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  September 27th, 2016 | Written by

Top cities for global trade

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Population: 212,461 | Unemployment: 6.0 percent | Population Growth Since 2010: 0.1 percent

The former steel center of the South was forced to remodel its economic landscape and has gone about not only becoming a major force in construction and engineering—home to such prestigious firms as BE&K and Brasfield & Gorrie—but has become a top 10 banking center nationally. It has pushed to grow and diversify through such business think tanks as The Edge of Chaos run out of the University of Alabama, Birmingham, and the Innovation Depot, an incubator that has contributed better than $1 billion to the local economy.

Population: 71,167 | Unemployment: 2.9 percent | Population Growth Since 2010: 16.1 percent

Bismarck seems to be a win-win situation economically, good for employers and their employees. Consider that between 2002 and 2013 the number of companies doing business there increased 1,169, which translated to more than 16,000 jobs, and what people got paid to do those jobs increased an exceptional $16,160 annually. Wages and a healthy business climate aren’t the only reasons to stick around; so are a low cost of living, an unemployment rate that rarely goes over 3 percent and a quality of life that includes plenty of outdoor activities.

Population: 176,588 | Unemployment: 5.1 percent | Population Growth Since 2010: 5.3 percent

Employment growth in Chattanooga ranked behind only Nashville in Tennessee last year and it figures to take a significant jump in 2016 as Volkswagen goes ahead with its plans for a $900 million expansion of its already sizeable manufacturing plant. The expansion will bring with it another 2,000 jobs, including 200 engineers in a downtown research and development center. The area also landed another German manufacturer, Wacker Chemical and its $1.5 billion polysilicon production plant as well as an Amazon distribution center.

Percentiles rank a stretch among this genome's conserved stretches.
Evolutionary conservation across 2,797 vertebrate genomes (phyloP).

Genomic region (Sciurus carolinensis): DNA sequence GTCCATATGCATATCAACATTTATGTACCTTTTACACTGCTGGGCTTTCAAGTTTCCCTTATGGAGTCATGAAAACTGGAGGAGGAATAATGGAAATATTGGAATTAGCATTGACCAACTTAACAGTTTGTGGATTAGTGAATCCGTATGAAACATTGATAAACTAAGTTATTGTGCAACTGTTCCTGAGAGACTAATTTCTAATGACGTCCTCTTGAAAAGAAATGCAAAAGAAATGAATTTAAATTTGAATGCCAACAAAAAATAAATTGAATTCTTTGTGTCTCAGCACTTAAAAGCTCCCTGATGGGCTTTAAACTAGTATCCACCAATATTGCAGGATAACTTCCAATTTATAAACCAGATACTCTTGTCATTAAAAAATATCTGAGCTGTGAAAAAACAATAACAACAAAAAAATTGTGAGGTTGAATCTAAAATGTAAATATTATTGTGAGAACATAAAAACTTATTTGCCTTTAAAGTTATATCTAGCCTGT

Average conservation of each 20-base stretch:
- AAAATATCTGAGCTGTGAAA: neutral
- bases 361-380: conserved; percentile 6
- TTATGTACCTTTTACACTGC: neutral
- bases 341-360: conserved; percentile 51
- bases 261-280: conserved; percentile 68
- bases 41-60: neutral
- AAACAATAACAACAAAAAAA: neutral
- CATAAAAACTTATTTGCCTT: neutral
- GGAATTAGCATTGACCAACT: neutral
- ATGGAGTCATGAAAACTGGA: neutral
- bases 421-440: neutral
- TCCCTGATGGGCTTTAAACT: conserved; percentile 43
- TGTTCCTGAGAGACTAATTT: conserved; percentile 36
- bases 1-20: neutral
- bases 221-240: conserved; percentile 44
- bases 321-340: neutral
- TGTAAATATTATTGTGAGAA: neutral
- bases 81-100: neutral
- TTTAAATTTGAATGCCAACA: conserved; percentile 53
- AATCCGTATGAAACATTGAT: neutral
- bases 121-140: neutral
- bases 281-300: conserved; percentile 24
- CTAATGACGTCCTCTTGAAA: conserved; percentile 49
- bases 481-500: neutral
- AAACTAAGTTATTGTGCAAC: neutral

Population: 677,166 | Unemployment: 6.8 percent | Population Growth Since 2010: -5.1 percent

Motown’s recovery from its 2013 bankruptcy has steadily gained strength and, more importantly, investments. Led by Cleveland Cavaliers owner (and Detroit native) Dan Gilbert and Tigers owner Mike Illitch, money has flowed downtown for multiple office and entertainment developments. Many see their investments not only as the right thing to do but the smart thing, also. JP Morgan Chase pledged $100 million in investments for projects as disparate and necessary as blight removal, small business development, job training and a light-rail project; later it announced another $32 million for commercial/residential redevelopment projects.

Population: 158,289 | Unemployment: 4.8 percent | Population Growth Since 2010: 9.8 percent

When Hayward says it is centrally located on the high-tech corridor between San Jose and San Francisco, it’s not kidding. It’s 25 miles southeast of San Francisco, 26 miles north of San Jose. It has taken advantage of its proximity with growing sectors in advanced and specialized manufacturing, green tech and biotechnology and figures to attract more through its “Business Concierge Program” that strives to be a one-stop shop for everything a business would need to grow in the city.